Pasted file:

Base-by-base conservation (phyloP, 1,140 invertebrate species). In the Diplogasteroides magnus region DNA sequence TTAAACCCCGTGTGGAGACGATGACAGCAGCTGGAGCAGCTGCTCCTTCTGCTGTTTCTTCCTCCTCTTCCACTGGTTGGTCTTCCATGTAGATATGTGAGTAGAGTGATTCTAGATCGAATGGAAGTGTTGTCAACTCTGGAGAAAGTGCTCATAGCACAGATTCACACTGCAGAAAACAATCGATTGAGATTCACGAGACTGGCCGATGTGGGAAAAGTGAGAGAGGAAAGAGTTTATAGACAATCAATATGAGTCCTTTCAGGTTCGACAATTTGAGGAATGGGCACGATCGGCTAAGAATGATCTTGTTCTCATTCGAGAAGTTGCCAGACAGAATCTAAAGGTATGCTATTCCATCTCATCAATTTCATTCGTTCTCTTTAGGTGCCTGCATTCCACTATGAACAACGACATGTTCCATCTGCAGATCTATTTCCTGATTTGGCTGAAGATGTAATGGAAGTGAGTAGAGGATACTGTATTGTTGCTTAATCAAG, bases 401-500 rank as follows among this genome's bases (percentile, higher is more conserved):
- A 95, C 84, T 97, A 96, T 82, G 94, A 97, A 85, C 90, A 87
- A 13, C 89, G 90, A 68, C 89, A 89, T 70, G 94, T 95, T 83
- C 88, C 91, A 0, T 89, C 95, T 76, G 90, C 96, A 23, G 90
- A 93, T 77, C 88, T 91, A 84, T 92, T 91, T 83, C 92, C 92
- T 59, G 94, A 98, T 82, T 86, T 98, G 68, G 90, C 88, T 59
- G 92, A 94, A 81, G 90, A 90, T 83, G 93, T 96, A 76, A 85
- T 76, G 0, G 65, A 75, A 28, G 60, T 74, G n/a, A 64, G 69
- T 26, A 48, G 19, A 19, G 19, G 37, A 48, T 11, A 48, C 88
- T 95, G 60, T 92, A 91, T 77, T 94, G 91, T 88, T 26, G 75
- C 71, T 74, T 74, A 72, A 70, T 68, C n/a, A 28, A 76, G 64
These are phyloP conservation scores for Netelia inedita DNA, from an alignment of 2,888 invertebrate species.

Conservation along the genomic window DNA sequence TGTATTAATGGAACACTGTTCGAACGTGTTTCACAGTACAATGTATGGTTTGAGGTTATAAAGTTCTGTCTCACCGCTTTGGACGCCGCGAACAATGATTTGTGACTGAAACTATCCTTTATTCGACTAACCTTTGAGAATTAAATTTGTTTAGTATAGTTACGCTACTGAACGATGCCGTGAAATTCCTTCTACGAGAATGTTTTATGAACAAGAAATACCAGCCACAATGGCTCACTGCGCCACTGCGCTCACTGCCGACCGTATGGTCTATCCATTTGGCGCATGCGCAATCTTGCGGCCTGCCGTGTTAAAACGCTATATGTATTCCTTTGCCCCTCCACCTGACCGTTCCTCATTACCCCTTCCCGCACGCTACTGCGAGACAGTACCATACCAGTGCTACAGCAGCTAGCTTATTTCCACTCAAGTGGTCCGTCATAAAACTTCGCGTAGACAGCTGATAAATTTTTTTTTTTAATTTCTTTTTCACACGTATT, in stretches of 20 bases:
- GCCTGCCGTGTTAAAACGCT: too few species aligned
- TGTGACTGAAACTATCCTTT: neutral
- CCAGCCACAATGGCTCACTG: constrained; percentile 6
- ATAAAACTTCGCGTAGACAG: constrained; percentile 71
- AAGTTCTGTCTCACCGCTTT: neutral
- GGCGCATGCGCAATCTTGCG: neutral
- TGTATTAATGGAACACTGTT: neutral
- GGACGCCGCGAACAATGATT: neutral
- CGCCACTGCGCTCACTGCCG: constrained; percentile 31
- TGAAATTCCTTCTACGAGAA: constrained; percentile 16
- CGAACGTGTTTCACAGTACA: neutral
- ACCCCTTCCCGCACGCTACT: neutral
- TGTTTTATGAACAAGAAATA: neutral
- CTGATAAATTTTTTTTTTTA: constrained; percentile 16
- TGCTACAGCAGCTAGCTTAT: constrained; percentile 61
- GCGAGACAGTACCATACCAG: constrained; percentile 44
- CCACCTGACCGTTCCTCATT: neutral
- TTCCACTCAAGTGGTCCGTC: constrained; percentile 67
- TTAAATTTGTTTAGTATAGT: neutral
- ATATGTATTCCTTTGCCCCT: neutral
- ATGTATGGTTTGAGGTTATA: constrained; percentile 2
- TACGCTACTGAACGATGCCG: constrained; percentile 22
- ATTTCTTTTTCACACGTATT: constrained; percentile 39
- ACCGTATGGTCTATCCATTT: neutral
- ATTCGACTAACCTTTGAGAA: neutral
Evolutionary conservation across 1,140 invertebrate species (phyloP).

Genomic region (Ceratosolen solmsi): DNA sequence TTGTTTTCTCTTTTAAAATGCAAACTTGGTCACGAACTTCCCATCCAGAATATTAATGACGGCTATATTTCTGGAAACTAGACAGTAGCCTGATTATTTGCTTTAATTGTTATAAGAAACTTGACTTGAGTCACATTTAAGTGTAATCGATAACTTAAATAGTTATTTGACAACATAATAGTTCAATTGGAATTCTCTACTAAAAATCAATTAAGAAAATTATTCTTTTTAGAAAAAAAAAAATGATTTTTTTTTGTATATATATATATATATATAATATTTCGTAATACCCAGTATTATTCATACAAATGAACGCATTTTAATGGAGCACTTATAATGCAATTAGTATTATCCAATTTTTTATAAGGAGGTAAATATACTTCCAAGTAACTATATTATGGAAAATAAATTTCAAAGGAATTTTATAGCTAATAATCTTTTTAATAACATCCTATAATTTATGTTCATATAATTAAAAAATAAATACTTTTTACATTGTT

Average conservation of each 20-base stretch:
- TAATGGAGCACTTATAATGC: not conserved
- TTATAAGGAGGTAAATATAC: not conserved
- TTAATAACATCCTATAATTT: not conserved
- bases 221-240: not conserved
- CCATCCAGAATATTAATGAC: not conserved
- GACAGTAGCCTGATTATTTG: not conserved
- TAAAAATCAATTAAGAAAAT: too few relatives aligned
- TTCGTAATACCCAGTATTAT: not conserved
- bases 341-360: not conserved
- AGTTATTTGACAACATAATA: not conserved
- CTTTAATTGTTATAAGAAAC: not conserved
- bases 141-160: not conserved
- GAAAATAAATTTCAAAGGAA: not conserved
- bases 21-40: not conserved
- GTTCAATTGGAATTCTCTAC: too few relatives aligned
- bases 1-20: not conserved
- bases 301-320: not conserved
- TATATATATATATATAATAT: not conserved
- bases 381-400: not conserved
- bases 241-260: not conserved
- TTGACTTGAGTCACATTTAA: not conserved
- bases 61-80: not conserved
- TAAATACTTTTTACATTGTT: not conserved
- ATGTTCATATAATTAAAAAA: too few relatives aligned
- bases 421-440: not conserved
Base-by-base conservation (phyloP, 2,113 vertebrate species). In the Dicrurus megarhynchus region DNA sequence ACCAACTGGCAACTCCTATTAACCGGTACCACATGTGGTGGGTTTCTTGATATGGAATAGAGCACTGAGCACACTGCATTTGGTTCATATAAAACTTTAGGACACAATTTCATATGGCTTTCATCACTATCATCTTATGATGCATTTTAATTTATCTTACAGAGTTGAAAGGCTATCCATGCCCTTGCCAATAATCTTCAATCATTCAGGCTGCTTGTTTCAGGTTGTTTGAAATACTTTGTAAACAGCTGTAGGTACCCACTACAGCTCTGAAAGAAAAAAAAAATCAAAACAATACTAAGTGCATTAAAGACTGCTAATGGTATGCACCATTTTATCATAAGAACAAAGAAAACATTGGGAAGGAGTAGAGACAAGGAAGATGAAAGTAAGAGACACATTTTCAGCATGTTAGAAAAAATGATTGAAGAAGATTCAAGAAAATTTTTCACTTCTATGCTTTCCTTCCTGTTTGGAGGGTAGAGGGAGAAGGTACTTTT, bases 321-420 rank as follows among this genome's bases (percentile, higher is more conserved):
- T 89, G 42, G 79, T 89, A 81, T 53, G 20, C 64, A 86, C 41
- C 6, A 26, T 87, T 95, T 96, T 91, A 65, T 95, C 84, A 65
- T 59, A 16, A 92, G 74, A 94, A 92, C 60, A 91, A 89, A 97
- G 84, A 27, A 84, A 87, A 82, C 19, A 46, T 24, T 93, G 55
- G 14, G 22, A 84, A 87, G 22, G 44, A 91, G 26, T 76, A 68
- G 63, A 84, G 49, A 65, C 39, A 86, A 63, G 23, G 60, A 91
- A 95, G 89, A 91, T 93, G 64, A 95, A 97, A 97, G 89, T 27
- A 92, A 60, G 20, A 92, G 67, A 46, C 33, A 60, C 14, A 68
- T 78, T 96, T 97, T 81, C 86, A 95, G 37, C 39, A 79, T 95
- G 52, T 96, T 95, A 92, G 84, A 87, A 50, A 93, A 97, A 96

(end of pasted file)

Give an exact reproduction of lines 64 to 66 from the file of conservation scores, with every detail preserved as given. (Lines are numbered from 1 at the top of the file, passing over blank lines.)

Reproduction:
- TAAATACTTTTTACATTGTT: not conserved
- ATGTTCATATAATTAAAAAA: too few relatives aligned
- bases 421-440: not conserved